The President of Latvia, Valdis Zatlers, has opened a new building in Riga for the Dubnov Jewish School, which is part of the ORT schools network in the region.
The new building has been magnificently restored thanks to nearly $2 million of public funds while World ORT has installed state-of-the-art ICT, science and robotics laboratories at the school.
Two years ago, in what was seen at the time as recognition of its achievements, President Zatlers became Latvia’s first head of state to visit the school, which in 1989 became the first new Jewish school to open in the territory of what was the Soviet Union since 1940. The opening of this new building, designed specifically as a school, will enhance the educational opportunities for Riga’s children.
“It is a good school which has been supported by ORT for more than 15 years. But its inconvenient location, poor facilities and the difficulties created by the lack of unification caused by multiple sites meant that it was struggling for survival in the face of emigration and assimilation experienced by an already small community,” said Vladimir Dribinskiy, World ORT’s Chief Program Officer.
The Riga Jewish community has steadily shrunk since 1970, from 37,000 to approximately 10,000 today. However, at the time of President Zatlers’ first visit, the school was managing to increase enrollment as World ORT, with the financial backing of the Clore Duffield Foundation and other donors, provided ICT support, educational resources and teacher training which helped it to rise up the rankings to become the 10th best school in Riga.
The high level of English and Math teaching, and the quality of the Hebrew and Jewish learning, not only made it the school of choice for Jewish families, but helped it attract the children of families who had returned to Latvia since the country joined the European Union.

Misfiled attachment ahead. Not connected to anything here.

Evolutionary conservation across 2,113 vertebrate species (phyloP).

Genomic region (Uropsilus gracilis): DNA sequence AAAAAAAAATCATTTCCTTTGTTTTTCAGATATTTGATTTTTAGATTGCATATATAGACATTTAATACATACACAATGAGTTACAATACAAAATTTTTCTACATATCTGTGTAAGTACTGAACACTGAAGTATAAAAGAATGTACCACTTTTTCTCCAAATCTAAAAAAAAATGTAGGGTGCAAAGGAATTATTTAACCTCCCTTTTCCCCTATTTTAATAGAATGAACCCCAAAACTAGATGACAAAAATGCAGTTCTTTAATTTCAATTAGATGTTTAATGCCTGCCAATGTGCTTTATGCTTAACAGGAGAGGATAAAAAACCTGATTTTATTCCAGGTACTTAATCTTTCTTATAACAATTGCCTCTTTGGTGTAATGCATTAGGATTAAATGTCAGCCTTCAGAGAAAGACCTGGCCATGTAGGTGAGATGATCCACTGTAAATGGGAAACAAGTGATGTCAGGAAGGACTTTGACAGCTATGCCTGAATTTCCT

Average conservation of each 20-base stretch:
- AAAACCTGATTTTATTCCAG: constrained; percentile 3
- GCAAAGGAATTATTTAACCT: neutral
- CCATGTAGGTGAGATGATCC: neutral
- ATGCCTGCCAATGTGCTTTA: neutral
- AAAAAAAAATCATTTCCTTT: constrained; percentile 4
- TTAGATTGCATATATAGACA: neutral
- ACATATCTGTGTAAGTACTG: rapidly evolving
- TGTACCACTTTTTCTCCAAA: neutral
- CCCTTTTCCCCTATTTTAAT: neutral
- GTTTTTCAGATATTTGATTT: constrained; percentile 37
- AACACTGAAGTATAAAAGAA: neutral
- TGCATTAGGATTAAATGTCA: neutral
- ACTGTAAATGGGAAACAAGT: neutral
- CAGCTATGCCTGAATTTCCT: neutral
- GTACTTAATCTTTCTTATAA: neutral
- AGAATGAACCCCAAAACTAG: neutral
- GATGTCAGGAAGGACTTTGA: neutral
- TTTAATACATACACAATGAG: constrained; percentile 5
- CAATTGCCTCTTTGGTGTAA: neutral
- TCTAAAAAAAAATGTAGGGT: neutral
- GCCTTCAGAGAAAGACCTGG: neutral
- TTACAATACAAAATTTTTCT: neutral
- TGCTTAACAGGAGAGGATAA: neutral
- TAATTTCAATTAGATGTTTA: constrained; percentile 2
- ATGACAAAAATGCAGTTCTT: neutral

“The newly renovated and centrally located school is absolutely outstanding and it will give the community another boost,” said Robert Singer, World ORT’s Director General. “Our aim is to make the school a center of excellence, to make it the best school in the country within the next few years and increase the number of students by well over 50 per cent. In so doing, there is a very good chance that the school will also become economically self-sufficient.”
The high-tech laboratories installed by World ORT have, in themselves, put the school in a league of its own.
“There is nothing even close in any other school in Latvia,” Mr Singer said. “We want to make Dubnov Jewish School a center of advanced teacher training in ICT, science and technology for teachers from across the country.”
It would, no doubt, have made Shimon Dubnov, the famed author of the World History of the Jewish People, and after whom the school is named, proud given his personal commitment to modernizing Jewish education.
Both Mr. Singer and Mr. Dribinskiy paid tribute to Riga’s dynamic young mayor, Nils Ušakovs, and the Chairman of the Latvian Council of Jewish Communities, Arkady Suharenko, for their outstanding contributions to completing the project.
ORT has a long history in Latvia, beginning in 1906 with the funding of the Dvinsk Jewish trade school. In the 1920s, ORT-supported vocational schools, training courses and businesses operated in Daugavpils, Riga and Lubny. Support grew to counter the effects of the nationalist authoritarian government in the 1930s and continued until ORT institutions were nationalized by the Soviets in 1941.